Hypothermia. Hyperthermia is characterized by an uncontrolled increase in body temperature that exceeds the body’s ability to lose heat [CDC 2006; Dinarello and Porat 2008]. The source of the heat can be external (e.g., air temperature), internal (e.g., the body’s heat production during exercise), or a combination of the two. Exertional hyperthermia is defined as a core body temperature above 104°F during activity [Armstrong et al. 2007]. The Trainee had a core body (rectal) temperature of 105.3°F approximately 75 minutes after his collapse and subsequent treatment with ice packs. Therefore, his core body temperature was probably significantly higher than 105.3°F at the time of his collapse. Hyperthermia was listed as a cause of death on his death certificate.

    Heat-related Illness and Heatstroke. When individuals with hyperthermia become symptomatic, the condition is known as heat-related illness. Heat-related illness represents a wide spectrum of conditions typically ranging from skin rashes and heat cramps, to heat exhaustion, heat syncope, and heatstroke. Heatstroke, the most severe form of heat-related illness, is a life-threatening condition. It is defined as a core body temperature greater than 104°F with central nervous system disturbances and multiple organ system failure [Donoghue et al. 1997; Armstrong et al. 2007]. The Trainee had exertional heatstroke.

    Like hyperthermia, heatstroke is grouped according to the primary source of the heat: exertional (exercise) and nonexertional (environmental). Exertional and nonexertional heatstroke differ clinically and epidemiologically. Exertional heatstroke tends to occur in younger, healthier persons (e.g., military recruits and athletes) who present with sweat-soaked and pale skin at the time of collapse. Nonexertional heatstrokes tend to occur in elderly patients with chronic medical conditions who present with dry, hot, and flushed skin [Lugo-Amador et al. 2004]. Although both types of heatstroke occur more often during hot summer months, only exertional heatstroke occurs during cool winter months. The Trainee’s presentation and clinical course is typical of severe exertional heatstroke.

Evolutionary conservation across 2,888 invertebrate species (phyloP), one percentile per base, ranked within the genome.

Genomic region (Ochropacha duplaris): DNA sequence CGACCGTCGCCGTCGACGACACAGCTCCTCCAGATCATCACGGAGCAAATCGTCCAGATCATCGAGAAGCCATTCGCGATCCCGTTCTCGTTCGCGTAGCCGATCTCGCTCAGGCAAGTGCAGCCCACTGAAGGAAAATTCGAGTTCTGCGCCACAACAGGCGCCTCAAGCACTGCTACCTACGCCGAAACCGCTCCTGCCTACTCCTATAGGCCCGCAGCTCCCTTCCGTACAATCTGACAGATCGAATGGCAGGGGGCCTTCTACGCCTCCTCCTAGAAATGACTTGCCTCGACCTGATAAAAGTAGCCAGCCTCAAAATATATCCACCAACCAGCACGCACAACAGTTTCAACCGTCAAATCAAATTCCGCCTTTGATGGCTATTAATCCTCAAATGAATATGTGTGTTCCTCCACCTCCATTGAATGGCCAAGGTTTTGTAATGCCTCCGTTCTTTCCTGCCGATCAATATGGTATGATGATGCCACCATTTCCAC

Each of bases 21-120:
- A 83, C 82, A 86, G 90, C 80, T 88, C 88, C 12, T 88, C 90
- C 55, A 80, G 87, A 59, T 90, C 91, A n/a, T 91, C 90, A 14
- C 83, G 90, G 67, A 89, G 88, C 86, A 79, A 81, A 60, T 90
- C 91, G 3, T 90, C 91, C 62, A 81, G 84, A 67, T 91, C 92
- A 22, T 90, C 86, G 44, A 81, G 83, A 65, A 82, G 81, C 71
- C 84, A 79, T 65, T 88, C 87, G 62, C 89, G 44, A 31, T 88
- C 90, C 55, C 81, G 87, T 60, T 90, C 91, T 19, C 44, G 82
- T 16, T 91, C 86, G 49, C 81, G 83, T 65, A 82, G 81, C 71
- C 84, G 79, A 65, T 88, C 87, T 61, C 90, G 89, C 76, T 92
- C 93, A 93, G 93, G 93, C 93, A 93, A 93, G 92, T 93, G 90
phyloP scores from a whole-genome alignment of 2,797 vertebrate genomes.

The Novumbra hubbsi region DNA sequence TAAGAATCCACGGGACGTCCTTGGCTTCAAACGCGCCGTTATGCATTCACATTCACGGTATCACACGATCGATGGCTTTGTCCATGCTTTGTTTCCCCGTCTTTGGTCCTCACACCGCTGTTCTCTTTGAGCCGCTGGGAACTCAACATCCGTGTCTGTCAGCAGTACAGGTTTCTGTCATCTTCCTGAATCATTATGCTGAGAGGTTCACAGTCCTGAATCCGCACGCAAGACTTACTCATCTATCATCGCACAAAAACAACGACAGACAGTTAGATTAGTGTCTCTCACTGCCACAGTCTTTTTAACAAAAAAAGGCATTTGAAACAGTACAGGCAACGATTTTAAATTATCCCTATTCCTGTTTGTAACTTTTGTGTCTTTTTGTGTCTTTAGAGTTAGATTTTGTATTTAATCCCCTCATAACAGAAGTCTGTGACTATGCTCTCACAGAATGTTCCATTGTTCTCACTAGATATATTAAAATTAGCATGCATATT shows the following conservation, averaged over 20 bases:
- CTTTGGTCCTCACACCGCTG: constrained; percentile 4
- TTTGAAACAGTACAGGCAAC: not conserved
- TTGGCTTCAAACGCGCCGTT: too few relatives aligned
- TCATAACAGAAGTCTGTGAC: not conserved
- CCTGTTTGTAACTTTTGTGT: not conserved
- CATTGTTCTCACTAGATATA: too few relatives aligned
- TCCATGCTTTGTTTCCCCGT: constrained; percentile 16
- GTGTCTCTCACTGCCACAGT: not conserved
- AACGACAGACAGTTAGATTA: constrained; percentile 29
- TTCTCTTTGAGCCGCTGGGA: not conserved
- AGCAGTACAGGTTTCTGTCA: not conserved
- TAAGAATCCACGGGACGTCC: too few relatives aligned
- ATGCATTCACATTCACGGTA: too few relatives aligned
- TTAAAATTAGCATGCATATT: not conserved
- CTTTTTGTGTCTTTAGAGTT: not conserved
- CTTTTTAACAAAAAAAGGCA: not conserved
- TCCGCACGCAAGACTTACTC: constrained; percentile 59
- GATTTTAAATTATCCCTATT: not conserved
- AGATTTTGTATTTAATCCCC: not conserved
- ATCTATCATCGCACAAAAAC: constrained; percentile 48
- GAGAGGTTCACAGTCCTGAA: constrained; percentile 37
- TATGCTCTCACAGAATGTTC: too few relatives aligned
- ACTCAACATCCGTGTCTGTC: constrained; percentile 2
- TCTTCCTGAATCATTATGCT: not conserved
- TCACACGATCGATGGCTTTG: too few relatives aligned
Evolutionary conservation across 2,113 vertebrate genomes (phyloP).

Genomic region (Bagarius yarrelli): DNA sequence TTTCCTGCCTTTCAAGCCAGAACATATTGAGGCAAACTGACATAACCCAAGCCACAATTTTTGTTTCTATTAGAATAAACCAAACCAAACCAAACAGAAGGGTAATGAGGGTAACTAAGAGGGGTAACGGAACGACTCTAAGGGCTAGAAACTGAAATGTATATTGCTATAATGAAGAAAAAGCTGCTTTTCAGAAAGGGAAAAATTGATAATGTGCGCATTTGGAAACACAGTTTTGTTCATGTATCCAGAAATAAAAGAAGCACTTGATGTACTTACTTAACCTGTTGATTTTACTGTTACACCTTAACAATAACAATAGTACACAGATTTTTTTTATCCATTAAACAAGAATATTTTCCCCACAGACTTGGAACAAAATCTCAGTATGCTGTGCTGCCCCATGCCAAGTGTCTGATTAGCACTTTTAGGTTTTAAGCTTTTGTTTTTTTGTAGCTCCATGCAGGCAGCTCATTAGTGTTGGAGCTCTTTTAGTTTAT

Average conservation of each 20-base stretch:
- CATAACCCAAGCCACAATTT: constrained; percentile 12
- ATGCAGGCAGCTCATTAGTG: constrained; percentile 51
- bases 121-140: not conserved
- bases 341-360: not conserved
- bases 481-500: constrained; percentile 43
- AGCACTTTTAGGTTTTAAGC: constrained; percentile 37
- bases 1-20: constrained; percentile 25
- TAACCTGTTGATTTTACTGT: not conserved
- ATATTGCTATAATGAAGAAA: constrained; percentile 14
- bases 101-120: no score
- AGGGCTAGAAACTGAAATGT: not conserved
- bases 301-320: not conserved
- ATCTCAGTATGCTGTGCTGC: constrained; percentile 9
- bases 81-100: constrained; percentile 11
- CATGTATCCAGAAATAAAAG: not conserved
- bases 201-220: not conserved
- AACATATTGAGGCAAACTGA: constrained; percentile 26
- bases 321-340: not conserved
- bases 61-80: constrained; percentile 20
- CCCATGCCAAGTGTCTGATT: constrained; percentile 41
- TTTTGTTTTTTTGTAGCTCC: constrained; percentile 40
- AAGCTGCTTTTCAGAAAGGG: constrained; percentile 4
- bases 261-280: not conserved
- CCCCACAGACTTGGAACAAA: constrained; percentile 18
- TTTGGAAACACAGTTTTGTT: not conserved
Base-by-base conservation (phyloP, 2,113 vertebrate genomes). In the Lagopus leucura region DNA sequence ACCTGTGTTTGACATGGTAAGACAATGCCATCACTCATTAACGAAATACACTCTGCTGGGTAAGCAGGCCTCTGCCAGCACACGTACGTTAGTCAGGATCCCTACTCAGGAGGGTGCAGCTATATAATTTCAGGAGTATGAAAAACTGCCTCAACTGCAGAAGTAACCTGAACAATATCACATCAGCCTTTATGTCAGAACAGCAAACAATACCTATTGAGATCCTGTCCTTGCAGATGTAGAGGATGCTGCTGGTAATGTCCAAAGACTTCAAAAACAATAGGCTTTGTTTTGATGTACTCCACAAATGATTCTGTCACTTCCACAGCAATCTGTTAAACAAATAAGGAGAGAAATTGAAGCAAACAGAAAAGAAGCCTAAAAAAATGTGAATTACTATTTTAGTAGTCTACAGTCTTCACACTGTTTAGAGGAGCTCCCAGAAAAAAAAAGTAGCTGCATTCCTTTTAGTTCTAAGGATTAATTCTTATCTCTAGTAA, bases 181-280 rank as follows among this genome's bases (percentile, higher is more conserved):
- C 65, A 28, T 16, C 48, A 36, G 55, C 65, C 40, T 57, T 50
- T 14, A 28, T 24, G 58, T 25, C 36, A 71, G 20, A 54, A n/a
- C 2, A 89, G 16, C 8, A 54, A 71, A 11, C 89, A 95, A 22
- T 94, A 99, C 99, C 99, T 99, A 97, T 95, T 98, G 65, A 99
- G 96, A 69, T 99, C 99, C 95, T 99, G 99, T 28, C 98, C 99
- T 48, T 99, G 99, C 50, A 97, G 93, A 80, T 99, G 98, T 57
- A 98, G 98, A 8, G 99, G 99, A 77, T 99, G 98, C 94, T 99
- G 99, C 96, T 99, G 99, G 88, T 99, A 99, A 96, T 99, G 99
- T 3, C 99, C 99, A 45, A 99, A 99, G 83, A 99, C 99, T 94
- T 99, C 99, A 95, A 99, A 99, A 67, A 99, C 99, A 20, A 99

Data on the incidence of exertional heatstroke are limited. The U.S. Army reports from 2 to 14 cases per 100,000 soldiers per year with a fatality rate of 0.3 per 100,000 soldiers per year [Carter et al. 2005]. Among fire fighters, the National Fire Protection Association (NFPA) reported 2,890 “thermal stress” injuries in 2008, with thermal stress being defined as either frostbite or heat exhaustion [Karter and Molis 2009]. It is unclear how many of these 2,890 cases represent exertional heatstroke. NFPA also reports about one heatstroke death every other year, for an approximate incidence rate of 1 per 2.5 million fire fighter-years [Fahy et al. 2009].